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How do I get the ports that a process is listening on using python? The pid of the process is known.

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There are two parts to my answer:

1. Getting the information in the shell

For the first part, netstat would work, but I prefer using lsof, since it can be used to extract a more informative and concise list. The exact options to use may vary based on your OS, kernel and compilation options, but I believe you want something like this:

lsof -a -p23819 -i4

Where 23819 is the PID you are selecting for, and i4 denotes all IPv4 sockets (though you might want i6 for IPv6, as the case may be). From there, you can pipe through grep to select only listening sockets.

lsof -a -p23819 -i4 | grep LISTEN

(In lsof version 4.82, you can additionally use the -sTCP:LISTEN flag instead of grep to select listening sockets, though this option doesn't seem to be available back in version 4.78)

2. Calling lsof from Python

You should be able to call lsof and read the output, from Python, using the subprocess module, like so:

from subprocess import Popen, PIPE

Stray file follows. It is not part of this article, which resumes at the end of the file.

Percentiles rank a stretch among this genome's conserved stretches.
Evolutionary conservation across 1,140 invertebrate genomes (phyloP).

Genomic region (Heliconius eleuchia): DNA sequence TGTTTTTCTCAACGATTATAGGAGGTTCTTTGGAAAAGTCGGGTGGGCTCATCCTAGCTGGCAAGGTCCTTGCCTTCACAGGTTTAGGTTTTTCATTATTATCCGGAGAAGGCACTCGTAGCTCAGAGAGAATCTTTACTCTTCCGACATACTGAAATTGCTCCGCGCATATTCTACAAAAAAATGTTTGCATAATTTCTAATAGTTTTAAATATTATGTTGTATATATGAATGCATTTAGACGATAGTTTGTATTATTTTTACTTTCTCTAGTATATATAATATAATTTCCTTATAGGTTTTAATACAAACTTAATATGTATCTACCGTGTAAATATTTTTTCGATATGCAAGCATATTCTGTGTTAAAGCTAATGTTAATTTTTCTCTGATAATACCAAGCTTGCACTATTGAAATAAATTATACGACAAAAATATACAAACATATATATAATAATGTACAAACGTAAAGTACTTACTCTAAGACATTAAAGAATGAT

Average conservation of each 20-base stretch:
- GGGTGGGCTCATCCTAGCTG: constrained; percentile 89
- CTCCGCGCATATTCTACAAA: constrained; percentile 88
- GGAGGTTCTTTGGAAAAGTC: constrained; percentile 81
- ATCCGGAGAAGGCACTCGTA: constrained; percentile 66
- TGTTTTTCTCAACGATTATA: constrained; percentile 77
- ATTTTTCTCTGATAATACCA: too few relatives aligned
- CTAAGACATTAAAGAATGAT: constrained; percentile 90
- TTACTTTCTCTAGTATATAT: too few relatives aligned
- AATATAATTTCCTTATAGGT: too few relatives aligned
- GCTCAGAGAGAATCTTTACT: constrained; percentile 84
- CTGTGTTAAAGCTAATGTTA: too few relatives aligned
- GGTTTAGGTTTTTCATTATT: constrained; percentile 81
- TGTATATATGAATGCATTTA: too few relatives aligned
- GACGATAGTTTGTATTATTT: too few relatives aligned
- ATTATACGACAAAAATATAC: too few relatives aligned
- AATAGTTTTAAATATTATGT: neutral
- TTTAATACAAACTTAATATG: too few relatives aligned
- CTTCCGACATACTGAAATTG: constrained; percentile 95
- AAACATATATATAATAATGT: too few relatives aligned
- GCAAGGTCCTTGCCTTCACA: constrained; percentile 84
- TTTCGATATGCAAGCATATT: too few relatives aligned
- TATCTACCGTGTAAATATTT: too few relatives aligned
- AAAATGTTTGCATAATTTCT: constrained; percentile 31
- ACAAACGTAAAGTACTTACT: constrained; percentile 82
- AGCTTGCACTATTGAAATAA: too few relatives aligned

p1 = Popen(['lsof', '-a', '-p23819', '-i4'], stdout=PIPE)
p2 = Popen(["grep", "LISTEN"], stdin=p1.stdout, stdout=PIPE)
output = p2.communicate()[0]

Hope this helps!

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You can use psutil:

>>> import psutil
>>> p = psutil.Process(2549)
'proftpd: (accepting connections)'
>>> p.connections()
[connection(fd=1, family=10, type=1, local_address=('::', 21), remote_address=(), status='LISTEN')]

...To filter for listening sockets:

>>> [x for x in p.get_connections() if x.status == psutil.CONN_LISTEN]
[connection(fd=1, family=10, type=1, local_address=('::', 21), remote_address=(), status='LISTEN')]
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Thanks. psutil is a good module. But the only problem is that using the module need it to be installed first. And installing psutil needs gcc and python headers to be installed. So the project using psutil would be hard to install. – mtoloo Dec 22 '11 at 6:25
psutil needs gcc because it contains C code which needs to be compiled. I wouldn't go as far as saying it's that hard to install, especially on Linux. On Ubuntu, for example, you simply need to "apt-get install python-dev" and "pip install psutil" and you're done. – Giampaolo Rodolà Oct 22 '14 at 12:59

If you don't want to parse the output of a program like netstat or lsof, you can grovel through the /proc filesystem and try to find documentation on the files within. /proc/<pid>/net/tcp might be especially interesting to you. Of course, the format of those files might change between kernel releases, so the command output parsing approach is generally considered more reliable.

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You can use netstat -lnp, last column will contain pid and process name. In Python you can parse output of this command.

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